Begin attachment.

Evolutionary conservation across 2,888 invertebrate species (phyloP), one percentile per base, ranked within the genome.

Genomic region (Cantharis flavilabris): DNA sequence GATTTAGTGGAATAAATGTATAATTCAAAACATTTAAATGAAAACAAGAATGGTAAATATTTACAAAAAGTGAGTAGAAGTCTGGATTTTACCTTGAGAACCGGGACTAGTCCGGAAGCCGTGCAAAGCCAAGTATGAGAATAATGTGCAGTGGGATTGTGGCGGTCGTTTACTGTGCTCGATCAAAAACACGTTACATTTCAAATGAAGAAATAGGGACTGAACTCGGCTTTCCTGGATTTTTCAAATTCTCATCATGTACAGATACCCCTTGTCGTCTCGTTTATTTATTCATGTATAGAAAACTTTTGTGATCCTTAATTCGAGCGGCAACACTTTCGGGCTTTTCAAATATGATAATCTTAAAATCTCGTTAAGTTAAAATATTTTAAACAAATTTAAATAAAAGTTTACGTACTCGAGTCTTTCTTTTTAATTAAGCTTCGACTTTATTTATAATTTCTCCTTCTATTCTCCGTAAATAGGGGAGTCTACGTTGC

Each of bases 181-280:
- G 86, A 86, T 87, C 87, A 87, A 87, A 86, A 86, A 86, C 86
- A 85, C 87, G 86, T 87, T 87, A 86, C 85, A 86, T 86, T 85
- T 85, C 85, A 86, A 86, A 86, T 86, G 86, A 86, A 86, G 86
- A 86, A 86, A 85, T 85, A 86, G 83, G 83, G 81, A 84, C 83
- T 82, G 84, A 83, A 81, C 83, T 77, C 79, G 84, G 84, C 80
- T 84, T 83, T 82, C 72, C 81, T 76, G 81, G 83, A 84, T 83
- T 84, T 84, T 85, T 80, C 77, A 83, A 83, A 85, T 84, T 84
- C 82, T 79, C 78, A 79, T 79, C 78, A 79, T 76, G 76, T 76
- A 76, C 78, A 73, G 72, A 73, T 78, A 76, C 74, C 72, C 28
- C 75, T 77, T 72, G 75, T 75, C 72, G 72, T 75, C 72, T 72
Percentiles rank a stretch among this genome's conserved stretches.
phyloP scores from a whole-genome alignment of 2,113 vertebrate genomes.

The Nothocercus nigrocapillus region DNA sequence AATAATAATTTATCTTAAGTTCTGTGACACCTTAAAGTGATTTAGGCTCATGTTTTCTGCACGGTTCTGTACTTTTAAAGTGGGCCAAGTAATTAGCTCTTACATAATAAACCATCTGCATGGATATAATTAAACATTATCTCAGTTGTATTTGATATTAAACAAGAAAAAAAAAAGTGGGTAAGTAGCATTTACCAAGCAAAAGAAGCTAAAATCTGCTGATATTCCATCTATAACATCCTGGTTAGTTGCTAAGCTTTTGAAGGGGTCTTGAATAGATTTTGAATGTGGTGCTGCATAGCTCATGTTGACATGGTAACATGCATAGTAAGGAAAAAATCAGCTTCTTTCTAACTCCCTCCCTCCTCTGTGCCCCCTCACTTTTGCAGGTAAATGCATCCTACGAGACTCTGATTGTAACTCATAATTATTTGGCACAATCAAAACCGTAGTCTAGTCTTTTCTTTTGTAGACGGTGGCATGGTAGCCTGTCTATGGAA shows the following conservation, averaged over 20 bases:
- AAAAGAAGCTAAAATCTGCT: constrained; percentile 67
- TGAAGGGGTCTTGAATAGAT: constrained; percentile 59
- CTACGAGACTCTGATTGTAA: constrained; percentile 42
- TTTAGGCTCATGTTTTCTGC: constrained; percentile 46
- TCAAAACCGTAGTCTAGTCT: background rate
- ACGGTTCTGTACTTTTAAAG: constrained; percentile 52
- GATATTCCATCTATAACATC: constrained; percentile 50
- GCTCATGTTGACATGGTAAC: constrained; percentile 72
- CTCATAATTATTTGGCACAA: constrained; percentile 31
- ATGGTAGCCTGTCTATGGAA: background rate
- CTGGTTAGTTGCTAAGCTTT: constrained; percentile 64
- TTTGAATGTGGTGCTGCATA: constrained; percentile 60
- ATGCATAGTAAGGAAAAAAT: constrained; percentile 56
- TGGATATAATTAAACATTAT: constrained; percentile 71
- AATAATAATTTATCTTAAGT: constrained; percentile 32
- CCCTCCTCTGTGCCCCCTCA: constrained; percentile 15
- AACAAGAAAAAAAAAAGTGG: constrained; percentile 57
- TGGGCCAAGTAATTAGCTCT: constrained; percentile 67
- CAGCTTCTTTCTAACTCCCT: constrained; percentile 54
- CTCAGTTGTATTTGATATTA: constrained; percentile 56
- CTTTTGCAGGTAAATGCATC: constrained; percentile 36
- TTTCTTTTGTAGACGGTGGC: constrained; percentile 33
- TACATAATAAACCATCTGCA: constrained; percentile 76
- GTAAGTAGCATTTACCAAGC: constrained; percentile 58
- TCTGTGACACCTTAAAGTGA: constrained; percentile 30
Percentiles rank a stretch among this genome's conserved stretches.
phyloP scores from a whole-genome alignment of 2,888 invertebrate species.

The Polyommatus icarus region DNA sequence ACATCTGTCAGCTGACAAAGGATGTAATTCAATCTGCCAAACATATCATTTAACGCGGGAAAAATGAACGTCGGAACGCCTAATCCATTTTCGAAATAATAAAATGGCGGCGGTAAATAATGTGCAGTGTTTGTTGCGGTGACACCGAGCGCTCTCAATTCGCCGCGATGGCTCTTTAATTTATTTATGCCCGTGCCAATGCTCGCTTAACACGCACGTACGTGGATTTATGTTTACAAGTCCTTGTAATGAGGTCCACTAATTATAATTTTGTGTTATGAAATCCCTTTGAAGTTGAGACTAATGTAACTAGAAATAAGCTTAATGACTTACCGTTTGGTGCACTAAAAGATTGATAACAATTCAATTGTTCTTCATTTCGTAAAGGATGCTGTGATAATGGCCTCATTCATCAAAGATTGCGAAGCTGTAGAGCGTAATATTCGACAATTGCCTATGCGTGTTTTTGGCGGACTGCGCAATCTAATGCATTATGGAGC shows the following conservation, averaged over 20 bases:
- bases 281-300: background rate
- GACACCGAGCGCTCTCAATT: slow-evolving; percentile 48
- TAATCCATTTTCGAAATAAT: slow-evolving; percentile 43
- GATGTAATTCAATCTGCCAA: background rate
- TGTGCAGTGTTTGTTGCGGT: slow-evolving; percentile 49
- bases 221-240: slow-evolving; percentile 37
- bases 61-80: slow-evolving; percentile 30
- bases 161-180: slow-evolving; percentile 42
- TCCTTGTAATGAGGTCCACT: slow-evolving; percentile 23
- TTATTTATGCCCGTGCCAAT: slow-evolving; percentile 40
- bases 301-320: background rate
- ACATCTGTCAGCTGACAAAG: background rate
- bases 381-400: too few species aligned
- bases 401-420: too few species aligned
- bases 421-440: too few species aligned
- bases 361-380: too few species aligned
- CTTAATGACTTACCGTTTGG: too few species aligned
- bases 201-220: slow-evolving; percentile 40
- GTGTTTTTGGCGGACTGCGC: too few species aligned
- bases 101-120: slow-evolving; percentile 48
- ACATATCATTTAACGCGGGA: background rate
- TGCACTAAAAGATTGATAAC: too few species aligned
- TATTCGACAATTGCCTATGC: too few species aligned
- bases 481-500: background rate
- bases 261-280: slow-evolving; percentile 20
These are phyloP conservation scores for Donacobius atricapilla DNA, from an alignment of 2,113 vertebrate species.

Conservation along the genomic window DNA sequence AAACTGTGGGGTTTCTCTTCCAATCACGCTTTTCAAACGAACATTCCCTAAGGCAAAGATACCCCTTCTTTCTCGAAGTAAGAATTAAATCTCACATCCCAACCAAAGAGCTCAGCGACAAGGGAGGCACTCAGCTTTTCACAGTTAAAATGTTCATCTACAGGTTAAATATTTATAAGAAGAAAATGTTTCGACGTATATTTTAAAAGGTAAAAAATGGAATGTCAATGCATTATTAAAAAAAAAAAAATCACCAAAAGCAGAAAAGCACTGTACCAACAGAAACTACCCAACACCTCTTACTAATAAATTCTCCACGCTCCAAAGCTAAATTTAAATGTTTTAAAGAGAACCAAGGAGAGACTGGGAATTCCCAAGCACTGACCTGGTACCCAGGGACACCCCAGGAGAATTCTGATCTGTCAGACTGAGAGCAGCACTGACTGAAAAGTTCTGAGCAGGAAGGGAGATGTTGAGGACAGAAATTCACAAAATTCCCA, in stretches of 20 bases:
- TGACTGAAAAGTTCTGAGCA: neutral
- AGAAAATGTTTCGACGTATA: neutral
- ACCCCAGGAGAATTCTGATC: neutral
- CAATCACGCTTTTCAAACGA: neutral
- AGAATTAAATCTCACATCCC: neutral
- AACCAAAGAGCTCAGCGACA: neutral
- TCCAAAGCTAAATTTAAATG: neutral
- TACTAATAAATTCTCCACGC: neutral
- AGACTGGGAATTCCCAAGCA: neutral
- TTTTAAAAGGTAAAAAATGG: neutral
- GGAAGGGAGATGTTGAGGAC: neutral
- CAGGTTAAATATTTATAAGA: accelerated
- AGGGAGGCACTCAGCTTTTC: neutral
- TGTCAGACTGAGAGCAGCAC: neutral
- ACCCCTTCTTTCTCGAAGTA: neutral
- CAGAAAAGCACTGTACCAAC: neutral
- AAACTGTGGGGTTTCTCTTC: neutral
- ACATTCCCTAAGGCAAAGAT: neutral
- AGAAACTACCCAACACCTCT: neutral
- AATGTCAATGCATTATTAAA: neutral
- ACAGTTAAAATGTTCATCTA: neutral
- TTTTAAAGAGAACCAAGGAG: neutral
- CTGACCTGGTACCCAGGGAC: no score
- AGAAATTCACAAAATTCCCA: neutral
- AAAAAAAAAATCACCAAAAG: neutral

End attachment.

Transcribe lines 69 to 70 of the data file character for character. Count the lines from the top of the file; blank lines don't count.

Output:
- bases 261-280: slow-evolving; percentile 20
These are phyloP conservation scores for Donacobius atricapilla DNA, from an alignment of 2,113 vertebrate species.